Five Reasons Why China is Dominating E-Commerce

China accounted for less than 1% of the global e-commerce market a decade ago; today, it is the world’s largest e-commerce market, increasing its global market share to more than 40%.1 In fact, China’s dominance in e-commerce and m-commerce is so pronounced that the country now handles more transactions per year than France, Germany, Japan, the United Kingdom and the United States combined.2 Chinese users are also pioneering industry developments, driving innovation and coming up with the latest technologies. So how did China become an e-commerce powerhouse so quickly?

  1. Internet usage has increased dramatically among the Chinese population.
    China currently has more than 800 million internet users, and nearly 30 million surfed the web for the first time in 2018.3 China surpassed 100 million internet users in 2005,4 and today there more internet users in China than the combined populations of the United States, Indonesia and Brazil, three of the world’s most populous countries.

  2. China’s internet users are big fans of online shopping.
    As of June 2018, more than 70% of China’s internet users had made an online purchase.5 Last year during China’s biggest e-commerce event, the Alibaba Singles Day shopping festival, sales exceeded US$25 billion over a 24-hour period, setting a new record.6 By way of comparison, total online sales in the United States over Thanksgiving, Black Friday and Cyber Monday in 2017 amounted to US$14.5 billion.7

  3. Mobile penetration is broad and deep, with an unprecedented rise in mobile payments.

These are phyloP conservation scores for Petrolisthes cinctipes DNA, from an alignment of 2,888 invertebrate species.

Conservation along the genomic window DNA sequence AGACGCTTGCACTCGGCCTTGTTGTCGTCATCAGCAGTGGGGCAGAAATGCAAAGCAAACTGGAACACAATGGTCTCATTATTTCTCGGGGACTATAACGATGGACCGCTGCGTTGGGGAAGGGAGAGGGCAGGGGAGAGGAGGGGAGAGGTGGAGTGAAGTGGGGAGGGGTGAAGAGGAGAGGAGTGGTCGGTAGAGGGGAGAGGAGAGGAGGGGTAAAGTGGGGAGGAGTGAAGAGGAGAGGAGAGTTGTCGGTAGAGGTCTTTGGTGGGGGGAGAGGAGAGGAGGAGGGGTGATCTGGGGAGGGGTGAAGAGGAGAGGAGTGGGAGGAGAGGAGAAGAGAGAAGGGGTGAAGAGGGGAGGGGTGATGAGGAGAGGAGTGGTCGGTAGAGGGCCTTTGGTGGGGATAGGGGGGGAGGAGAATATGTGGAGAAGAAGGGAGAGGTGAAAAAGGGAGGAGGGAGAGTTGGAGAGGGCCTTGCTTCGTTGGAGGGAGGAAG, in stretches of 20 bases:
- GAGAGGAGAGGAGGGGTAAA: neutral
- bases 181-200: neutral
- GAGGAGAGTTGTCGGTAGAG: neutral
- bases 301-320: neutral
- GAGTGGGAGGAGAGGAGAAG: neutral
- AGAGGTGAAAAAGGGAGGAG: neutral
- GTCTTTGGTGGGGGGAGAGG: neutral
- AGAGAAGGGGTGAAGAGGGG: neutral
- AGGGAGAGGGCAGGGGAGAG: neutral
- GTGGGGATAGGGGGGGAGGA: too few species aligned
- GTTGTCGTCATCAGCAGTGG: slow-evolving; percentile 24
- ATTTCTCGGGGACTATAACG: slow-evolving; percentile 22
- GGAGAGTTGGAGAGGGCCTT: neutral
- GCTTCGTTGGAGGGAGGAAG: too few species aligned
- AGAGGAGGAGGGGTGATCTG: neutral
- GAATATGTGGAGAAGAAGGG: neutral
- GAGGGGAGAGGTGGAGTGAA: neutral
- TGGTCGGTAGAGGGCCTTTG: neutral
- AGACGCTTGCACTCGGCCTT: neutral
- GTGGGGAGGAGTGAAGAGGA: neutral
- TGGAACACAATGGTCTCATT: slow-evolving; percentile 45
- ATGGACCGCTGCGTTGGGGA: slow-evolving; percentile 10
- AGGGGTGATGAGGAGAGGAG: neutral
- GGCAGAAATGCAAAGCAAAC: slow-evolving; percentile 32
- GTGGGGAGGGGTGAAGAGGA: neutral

In China, 788 million users go online using their mobile phones.8 This represents a staggering 98% of the country’s total internet users, more than twice the population of the United States. Of these individuals, 72% use mobile payment methods,9 growing from just 25% in 2013.10 In 2017, 90% of the nearly 1.5 billion Alibaba Singles Day transactions were completed on mobile devices.11

  4. A vast logistics ecosystem supports the growth of China’s e-commerce market.
    Chinese e-commerce giants Alibaba and have found success in part by developing highly efficient systems and networks to deal with the delivery of orders. Alibaba manages a cross-country network of delivery firms that can process up to 30 million items per day through Cainiao.12 Looking for same-day delivery in China?’s 211 program aims to provide same-day delivery for orders received before 11am, and next-day delivery for orders received before 11pm. China’s e-commerce industry has fueled the rise of several domestic delivery firms including SF Express, which is now looking to build an international presence.

  5. A lack of retail infrastructure in lower-tier cities drives Chinese consumers online.
    The Chinese middle class has grown rapidly in recent years, with the figure currently at 400 million or about a third of China’s total population.13 Yet for those who live in lower-tier cities, retail infrastructure such as stores, warehouses and roads, is not as well developed as in first-tier cities. With limited options, consumers in lower-tier cities go online for more variety and options than they could ever have on their doorstep.

1 McKinsey Global Institute:
2 McKinsey Global Institute:
3 China Internet Network Information Center:
4 China Internet Network Information Center:
5 China Internet Network Information Center:
6 Alibaba:
7 Adobe Systems:
8 China Internet Network Information Center:
9 China Internet Network Information Center:
10 McKinsey Global Institute:
11 Alibaba:
12 Cainiao:
13 SCMP: